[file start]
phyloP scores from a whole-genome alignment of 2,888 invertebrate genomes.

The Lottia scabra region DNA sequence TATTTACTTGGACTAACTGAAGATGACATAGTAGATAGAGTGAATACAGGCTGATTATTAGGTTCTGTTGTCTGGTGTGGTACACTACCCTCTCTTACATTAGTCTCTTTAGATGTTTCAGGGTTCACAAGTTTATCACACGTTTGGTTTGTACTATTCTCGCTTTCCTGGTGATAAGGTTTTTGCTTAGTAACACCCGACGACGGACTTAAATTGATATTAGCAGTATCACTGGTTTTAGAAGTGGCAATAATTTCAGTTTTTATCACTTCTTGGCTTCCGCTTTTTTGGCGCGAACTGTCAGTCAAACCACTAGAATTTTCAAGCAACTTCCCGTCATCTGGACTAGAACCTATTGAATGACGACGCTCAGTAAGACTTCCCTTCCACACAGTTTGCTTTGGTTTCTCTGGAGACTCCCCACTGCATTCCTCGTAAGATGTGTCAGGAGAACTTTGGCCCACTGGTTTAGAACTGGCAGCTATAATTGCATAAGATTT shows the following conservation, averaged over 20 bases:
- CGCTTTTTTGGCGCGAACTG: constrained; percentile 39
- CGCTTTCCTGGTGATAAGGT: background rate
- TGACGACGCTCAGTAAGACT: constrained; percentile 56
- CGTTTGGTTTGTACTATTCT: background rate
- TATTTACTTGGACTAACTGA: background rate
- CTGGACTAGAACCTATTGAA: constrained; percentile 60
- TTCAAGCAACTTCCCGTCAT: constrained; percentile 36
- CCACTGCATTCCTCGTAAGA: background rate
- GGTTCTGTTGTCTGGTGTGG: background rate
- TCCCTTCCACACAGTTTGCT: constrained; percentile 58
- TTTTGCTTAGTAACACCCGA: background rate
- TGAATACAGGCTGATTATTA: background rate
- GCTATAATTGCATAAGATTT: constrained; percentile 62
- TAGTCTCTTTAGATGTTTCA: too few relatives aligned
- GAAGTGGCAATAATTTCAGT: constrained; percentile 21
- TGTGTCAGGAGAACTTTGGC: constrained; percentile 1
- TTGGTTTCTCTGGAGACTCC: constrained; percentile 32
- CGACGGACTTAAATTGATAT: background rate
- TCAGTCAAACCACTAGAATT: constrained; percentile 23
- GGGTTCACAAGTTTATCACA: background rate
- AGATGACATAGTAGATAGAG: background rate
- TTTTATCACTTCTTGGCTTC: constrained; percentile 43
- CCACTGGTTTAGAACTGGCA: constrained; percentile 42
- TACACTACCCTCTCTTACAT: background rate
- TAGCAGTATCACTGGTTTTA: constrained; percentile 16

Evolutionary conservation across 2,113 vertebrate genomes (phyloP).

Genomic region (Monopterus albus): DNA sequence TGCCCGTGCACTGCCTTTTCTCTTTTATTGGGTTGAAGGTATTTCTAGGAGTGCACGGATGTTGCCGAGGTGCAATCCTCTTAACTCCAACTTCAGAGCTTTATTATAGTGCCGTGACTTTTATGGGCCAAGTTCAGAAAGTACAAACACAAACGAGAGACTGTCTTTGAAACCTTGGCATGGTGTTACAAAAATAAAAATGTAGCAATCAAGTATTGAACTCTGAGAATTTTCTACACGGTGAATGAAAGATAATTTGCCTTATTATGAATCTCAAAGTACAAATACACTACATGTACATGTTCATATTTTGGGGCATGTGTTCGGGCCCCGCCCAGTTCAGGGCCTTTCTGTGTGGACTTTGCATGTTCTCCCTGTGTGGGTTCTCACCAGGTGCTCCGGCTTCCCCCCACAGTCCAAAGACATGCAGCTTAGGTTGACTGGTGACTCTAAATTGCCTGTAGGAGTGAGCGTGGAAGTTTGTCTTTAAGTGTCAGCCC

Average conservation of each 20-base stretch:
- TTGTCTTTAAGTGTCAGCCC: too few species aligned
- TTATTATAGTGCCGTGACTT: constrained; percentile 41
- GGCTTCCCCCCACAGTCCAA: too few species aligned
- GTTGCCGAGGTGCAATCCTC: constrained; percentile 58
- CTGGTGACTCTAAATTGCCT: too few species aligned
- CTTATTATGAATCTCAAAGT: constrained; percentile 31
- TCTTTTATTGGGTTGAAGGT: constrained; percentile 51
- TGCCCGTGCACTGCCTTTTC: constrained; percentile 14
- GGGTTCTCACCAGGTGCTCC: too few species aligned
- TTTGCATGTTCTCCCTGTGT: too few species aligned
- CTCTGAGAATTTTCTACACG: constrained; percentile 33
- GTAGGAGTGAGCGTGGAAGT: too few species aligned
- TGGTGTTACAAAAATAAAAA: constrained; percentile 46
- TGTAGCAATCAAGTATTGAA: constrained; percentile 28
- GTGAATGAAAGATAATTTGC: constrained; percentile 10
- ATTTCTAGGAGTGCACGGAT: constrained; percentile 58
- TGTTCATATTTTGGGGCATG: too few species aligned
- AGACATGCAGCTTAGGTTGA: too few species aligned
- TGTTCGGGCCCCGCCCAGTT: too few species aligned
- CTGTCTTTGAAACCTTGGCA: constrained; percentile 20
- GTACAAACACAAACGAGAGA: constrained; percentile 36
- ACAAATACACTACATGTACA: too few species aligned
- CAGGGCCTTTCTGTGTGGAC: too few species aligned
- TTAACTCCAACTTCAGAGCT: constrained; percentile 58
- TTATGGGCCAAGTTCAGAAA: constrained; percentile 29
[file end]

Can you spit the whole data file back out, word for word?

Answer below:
phyloP scores from a whole-genome alignment of 2,888 invertebrate genomes.

The Lottia scabra region DNA sequence TATTTACTTGGACTAACTGAAGATGACATAGTAGATAGAGTGAATACAGGCTGATTATTAGGTTCTGTTGTCTGGTGTGGTACACTACCCTCTCTTACATTAGTCTCTTTAGATGTTTCAGGGTTCACAAGTTTATCACACGTTTGGTTTGTACTATTCTCGCTTTCCTGGTGATAAGGTTTTTGCTTAGTAACACCCGACGACGGACTTAAATTGATATTAGCAGTATCACTGGTTTTAGAAGTGGCAATAATTTCAGTTTTTATCACTTCTTGGCTTCCGCTTTTTTGGCGCGAACTGTCAGTCAAACCACTAGAATTTTCAAGCAACTTCCCGTCATCTGGACTAGAACCTATTGAATGACGACGCTCAGTAAGACTTCCCTTCCACACAGTTTGCTTTGGTTTCTCTGGAGACTCCCCACTGCATTCCTCGTAAGATGTGTCAGGAGAACTTTGGCCCACTGGTTTAGAACTGGCAGCTATAATTGCATAAGATTT shows the following conservation, averaged over 20 bases:
- CGCTTTTTTGGCGCGAACTG: constrained; percentile 39
- CGCTTTCCTGGTGATAAGGT: background rate
- TGACGACGCTCAGTAAGACT: constrained; percentile 56
- CGTTTGGTTTGTACTATTCT: background rate
- TATTTACTTGGACTAACTGA: background rate
- CTGGACTAGAACCTATTGAA: constrained; percentile 60
- TTCAAGCAACTTCCCGTCAT: constrained; percentile 36
- CCACTGCATTCCTCGTAAGA: background rate
- GGTTCTGTTGTCTGGTGTGG: background rate
- TCCCTTCCACACAGTTTGCT: constrained; percentile 58
- TTTTGCTTAGTAACACCCGA: background rate
- TGAATACAGGCTGATTATTA: background rate
- GCTATAATTGCATAAGATTT: constrained; percentile 62
- TAGTCTCTTTAGATGTTTCA: too few relatives aligned
- GAAGTGGCAATAATTTCAGT: constrained; percentile 21
- TGTGTCAGGAGAACTTTGGC: constrained; percentile 1
- TTGGTTTCTCTGGAGACTCC: constrained; percentile 32
- CGACGGACTTAAATTGATAT: background rate
- TCAGTCAAACCACTAGAATT: constrained; percentile 23
- GGGTTCACAAGTTTATCACA: background rate
- AGATGACATAGTAGATAGAG: background rate
- TTTTATCACTTCTTGGCTTC: constrained; percentile 43
- CCACTGGTTTAGAACTGGCA: constrained; percentile 42
- TACACTACCCTCTCTTACAT: background rate
- TAGCAGTATCACTGGTTTTA: constrained; percentile 16

Evolutionary conservation across 2,113 vertebrate genomes (phyloP).

Genomic region (Monopterus albus): DNA sequence TGCCCGTGCACTGCCTTTTCTCTTTTATTGGGTTGAAGGTATTTCTAGGAGTGCACGGATGTTGCCGAGGTGCAATCCTCTTAACTCCAACTTCAGAGCTTTATTATAGTGCCGTGACTTTTATGGGCCAAGTTCAGAAAGTACAAACACAAACGAGAGACTGTCTTTGAAACCTTGGCATGGTGTTACAAAAATAAAAATGTAGCAATCAAGTATTGAACTCTGAGAATTTTCTACACGGTGAATGAAAGATAATTTGCCTTATTATGAATCTCAAAGTACAAATACACTACATGTACATGTTCATATTTTGGGGCATGTGTTCGGGCCCCGCCCAGTTCAGGGCCTTTCTGTGTGGACTTTGCATGTTCTCCCTGTGTGGGTTCTCACCAGGTGCTCCGGCTTCCCCCCACAGTCCAAAGACATGCAGCTTAGGTTGACTGGTGACTCTAAATTGCCTGTAGGAGTGAGCGTGGAAGTTTGTCTTTAAGTGTCAGCCC

Average conservation of each 20-base stretch:
- TTGTCTTTAAGTGTCAGCCC: too few species aligned
- TTATTATAGTGCCGTGACTT: constrained; percentile 41
- GGCTTCCCCCCACAGTCCAA: too few species aligned
- GTTGCCGAGGTGCAATCCTC: constrained; percentile 58
- CTGGTGACTCTAAATTGCCT: too few species aligned
- CTTATTATGAATCTCAAAGT: constrained; percentile 31
- TCTTTTATTGGGTTGAAGGT: constrained; percentile 51
- TGCCCGTGCACTGCCTTTTC: constrained; percentile 14
- GGGTTCTCACCAGGTGCTCC: too few species aligned
- TTTGCATGTTCTCCCTGTGT: too few species aligned
- CTCTGAGAATTTTCTACACG: constrained; percentile 33
- GTAGGAGTGAGCGTGGAAGT: too few species aligned
- TGGTGTTACAAAAATAAAAA: constrained; percentile 46
- TGTAGCAATCAAGTATTGAA: constrained; percentile 28
- GTGAATGAAAGATAATTTGC: constrained; percentile 10
- ATTTCTAGGAGTGCACGGAT: constrained; percentile 58
- TGTTCATATTTTGGGGCATG: too few species aligned
- AGACATGCAGCTTAGGTTGA: too few species aligned
- TGTTCGGGCCCCGCCCAGTT: too few species aligned
- CTGTCTTTGAAACCTTGGCA: constrained; percentile 20
- GTACAAACACAAACGAGAGA: constrained; percentile 36
- ACAAATACACTACATGTACA: too few species aligned
- CAGGGCCTTTCTGTGTGGAC: too few species aligned
- TTAACTCCAACTTCAGAGCT: constrained; percentile 58
- TTATGGGCCAAGTTCAGAAA: constrained; percentile 29